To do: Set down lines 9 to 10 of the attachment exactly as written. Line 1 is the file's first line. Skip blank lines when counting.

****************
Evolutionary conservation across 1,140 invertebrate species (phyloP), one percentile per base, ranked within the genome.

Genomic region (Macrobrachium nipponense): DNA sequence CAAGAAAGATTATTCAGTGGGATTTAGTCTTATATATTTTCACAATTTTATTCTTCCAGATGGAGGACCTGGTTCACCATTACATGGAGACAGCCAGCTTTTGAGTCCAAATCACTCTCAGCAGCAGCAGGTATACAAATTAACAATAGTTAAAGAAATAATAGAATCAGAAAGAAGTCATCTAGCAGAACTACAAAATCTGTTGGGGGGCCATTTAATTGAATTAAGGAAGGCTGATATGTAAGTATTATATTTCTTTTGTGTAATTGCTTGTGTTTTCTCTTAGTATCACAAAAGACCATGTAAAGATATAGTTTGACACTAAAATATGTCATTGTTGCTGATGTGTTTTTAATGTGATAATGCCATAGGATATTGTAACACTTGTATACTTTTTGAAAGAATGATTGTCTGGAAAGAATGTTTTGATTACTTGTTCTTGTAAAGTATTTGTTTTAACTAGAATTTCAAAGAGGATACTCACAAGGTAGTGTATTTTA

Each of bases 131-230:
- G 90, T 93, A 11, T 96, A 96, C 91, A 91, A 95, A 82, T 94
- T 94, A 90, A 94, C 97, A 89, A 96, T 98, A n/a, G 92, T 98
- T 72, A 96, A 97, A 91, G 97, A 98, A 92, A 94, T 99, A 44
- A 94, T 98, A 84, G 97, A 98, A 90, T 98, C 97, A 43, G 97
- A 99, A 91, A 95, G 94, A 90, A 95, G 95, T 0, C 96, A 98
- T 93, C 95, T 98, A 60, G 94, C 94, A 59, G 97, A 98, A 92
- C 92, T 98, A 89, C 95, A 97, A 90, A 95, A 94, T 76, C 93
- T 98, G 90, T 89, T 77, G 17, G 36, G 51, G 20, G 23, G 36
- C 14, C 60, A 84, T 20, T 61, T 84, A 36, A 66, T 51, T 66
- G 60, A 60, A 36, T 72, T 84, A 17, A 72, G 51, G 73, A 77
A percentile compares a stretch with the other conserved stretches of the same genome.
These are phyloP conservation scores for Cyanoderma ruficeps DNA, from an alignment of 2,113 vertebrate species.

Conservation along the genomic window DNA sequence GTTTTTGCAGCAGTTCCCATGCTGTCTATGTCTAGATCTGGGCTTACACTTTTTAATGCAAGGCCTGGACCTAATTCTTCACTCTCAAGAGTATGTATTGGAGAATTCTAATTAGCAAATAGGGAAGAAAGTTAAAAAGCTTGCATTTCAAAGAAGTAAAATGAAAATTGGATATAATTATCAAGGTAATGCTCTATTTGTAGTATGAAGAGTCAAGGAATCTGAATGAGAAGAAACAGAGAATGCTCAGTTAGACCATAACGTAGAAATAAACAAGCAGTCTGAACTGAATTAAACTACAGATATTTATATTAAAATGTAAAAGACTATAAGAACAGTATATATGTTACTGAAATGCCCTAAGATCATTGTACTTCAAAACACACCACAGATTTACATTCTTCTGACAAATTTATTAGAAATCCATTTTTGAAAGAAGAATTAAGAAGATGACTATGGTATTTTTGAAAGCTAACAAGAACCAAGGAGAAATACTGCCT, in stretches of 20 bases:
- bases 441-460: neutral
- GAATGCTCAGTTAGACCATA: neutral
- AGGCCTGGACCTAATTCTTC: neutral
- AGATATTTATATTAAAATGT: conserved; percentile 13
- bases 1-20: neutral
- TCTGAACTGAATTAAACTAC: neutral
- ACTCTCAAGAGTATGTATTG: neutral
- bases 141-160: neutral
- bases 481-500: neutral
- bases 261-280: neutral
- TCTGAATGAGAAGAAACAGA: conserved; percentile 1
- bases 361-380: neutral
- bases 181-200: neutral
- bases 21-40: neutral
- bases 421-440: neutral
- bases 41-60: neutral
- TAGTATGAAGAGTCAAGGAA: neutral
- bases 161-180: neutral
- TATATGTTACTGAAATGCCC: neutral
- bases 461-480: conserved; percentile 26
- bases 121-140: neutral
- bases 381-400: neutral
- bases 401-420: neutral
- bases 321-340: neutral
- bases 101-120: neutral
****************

- T 93, C 95, T 98, A 60, G 94, C 94, A 59, G 97, A 98, A 92
- C 92, T 98, A 89, C 95, A 97, A 90, A 95, A 94, T 76, C 93